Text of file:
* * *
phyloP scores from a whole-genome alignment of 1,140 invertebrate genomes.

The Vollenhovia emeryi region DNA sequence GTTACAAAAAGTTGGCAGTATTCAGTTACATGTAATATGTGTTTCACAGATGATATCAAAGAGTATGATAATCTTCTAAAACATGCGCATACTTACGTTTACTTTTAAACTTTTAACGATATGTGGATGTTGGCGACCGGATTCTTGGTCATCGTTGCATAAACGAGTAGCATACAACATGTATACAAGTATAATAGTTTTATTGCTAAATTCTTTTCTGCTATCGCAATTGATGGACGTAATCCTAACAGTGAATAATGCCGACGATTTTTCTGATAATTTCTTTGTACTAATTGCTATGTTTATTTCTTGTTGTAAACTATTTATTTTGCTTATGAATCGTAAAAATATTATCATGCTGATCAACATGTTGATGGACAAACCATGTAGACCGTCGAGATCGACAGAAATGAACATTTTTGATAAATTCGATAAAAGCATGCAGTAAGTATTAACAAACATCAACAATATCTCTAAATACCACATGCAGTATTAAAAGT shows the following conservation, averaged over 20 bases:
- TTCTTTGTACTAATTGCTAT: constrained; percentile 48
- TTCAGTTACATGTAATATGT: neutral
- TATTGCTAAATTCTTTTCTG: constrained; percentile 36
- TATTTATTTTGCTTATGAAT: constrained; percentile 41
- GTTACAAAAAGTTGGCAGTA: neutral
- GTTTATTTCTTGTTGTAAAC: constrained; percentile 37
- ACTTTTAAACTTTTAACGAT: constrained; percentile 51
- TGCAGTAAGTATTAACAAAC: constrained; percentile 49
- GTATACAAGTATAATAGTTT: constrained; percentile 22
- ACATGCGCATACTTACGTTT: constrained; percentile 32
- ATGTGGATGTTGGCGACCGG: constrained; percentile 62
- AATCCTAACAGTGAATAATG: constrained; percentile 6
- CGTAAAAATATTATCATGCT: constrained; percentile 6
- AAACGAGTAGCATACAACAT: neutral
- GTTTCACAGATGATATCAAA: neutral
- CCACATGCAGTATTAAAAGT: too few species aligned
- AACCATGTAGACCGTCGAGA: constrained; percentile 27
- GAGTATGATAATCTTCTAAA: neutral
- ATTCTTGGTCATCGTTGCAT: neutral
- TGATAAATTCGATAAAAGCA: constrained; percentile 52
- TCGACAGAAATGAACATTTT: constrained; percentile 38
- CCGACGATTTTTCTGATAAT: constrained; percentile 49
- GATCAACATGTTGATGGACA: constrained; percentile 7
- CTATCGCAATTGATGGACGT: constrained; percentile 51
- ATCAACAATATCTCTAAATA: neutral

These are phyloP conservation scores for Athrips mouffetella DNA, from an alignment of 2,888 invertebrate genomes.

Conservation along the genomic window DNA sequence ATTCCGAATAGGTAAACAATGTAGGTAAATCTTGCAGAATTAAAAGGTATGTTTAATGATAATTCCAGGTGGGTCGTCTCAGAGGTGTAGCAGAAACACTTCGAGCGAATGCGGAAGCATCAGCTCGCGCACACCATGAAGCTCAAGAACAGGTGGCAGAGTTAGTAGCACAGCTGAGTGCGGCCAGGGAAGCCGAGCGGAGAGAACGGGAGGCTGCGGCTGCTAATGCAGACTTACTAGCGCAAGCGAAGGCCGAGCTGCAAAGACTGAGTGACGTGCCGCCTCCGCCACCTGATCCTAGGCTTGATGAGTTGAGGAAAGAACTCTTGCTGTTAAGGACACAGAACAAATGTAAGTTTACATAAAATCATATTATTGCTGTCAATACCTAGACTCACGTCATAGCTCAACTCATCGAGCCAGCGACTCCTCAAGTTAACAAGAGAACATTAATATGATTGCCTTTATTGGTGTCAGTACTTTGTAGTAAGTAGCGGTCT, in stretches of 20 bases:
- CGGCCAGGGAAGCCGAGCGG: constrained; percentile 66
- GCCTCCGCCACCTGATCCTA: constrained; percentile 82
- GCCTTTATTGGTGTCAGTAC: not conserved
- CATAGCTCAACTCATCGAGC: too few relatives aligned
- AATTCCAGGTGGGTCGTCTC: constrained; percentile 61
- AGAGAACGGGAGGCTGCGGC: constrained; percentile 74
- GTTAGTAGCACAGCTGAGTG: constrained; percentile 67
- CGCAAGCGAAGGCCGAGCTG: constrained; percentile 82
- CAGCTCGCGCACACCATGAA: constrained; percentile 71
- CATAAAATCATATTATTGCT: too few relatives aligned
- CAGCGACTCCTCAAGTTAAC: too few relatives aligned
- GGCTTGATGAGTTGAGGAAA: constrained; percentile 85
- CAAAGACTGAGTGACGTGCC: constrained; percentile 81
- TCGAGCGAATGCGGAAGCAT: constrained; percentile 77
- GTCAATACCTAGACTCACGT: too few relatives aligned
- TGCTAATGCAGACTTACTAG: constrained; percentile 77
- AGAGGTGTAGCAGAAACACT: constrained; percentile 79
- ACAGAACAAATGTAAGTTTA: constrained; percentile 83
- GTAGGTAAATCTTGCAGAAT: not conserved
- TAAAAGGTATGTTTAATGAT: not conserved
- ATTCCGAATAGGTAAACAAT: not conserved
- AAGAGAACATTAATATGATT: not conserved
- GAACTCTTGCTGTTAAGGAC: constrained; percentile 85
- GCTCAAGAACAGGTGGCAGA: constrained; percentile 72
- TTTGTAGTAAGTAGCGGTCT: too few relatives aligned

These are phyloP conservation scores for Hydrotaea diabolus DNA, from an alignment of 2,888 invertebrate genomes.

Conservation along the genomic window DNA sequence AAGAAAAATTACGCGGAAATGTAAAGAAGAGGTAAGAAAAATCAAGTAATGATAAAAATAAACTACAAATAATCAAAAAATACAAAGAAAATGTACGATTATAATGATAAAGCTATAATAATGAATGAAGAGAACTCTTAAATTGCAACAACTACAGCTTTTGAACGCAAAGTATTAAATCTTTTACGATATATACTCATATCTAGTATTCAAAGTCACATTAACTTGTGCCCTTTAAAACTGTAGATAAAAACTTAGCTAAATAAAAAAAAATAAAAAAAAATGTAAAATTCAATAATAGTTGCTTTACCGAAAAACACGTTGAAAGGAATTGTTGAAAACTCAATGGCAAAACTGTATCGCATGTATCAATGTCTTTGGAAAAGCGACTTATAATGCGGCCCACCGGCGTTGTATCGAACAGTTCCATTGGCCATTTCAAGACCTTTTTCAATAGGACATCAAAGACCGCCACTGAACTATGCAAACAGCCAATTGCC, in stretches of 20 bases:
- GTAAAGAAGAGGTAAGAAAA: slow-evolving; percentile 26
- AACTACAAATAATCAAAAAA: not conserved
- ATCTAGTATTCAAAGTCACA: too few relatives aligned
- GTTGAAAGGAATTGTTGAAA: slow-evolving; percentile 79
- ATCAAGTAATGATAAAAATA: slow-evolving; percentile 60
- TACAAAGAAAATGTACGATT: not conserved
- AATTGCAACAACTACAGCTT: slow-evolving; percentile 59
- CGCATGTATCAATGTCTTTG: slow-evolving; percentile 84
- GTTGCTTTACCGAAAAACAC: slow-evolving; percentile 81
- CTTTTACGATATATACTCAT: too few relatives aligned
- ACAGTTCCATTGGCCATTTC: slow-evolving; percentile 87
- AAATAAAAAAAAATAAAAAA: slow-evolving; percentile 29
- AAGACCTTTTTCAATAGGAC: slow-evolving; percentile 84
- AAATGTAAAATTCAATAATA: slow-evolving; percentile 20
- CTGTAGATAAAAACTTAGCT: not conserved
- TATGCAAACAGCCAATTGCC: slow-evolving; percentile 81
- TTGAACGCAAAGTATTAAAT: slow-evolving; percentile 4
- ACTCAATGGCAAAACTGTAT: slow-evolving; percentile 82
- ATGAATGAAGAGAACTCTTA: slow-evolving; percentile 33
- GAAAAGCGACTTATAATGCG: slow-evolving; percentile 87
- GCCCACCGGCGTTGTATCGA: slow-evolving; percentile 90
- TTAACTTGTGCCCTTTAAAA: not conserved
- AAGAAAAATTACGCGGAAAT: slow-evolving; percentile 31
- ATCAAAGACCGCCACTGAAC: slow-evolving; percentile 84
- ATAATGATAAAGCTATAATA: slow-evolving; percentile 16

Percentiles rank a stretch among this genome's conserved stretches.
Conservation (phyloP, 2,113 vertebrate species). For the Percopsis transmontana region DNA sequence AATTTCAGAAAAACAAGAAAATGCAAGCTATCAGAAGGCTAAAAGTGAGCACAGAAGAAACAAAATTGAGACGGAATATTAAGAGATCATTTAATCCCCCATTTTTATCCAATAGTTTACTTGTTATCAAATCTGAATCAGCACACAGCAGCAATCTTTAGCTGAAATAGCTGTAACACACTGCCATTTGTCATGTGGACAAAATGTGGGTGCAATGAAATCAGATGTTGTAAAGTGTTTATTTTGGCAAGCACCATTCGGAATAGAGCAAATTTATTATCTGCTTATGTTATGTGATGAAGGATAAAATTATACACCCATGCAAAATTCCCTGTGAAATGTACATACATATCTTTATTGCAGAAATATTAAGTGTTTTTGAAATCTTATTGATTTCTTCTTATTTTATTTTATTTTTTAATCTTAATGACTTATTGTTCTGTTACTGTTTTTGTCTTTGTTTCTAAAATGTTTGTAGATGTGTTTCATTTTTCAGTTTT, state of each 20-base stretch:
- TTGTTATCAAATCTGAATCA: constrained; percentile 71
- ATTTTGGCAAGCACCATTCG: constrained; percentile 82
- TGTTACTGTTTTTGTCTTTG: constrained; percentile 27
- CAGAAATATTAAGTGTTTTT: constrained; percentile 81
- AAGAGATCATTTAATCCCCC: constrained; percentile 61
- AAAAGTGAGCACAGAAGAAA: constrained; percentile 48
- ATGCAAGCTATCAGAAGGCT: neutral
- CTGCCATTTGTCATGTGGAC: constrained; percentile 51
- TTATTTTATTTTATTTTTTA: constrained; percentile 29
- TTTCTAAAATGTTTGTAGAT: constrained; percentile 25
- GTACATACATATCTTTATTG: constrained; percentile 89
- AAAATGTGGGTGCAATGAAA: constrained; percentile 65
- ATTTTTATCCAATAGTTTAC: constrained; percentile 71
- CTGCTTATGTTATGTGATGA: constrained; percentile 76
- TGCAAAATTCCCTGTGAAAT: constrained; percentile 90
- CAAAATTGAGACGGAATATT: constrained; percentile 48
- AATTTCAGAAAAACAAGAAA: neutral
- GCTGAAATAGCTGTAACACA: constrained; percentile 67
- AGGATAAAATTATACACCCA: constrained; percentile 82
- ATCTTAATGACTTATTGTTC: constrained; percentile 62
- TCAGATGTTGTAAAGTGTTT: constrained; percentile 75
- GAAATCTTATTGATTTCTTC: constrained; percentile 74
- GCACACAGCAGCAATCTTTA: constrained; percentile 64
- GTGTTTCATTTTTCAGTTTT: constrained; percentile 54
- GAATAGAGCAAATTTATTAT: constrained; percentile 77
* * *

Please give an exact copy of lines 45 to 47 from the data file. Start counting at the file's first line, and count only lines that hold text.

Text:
- TGCTAATGCAGACTTACTAG: constrained; percentile 77
- AGAGGTGTAGCAGAAACACT: constrained; percentile 79
- ACAGAACAAATGTAAGTTTA: constrained; percentile 83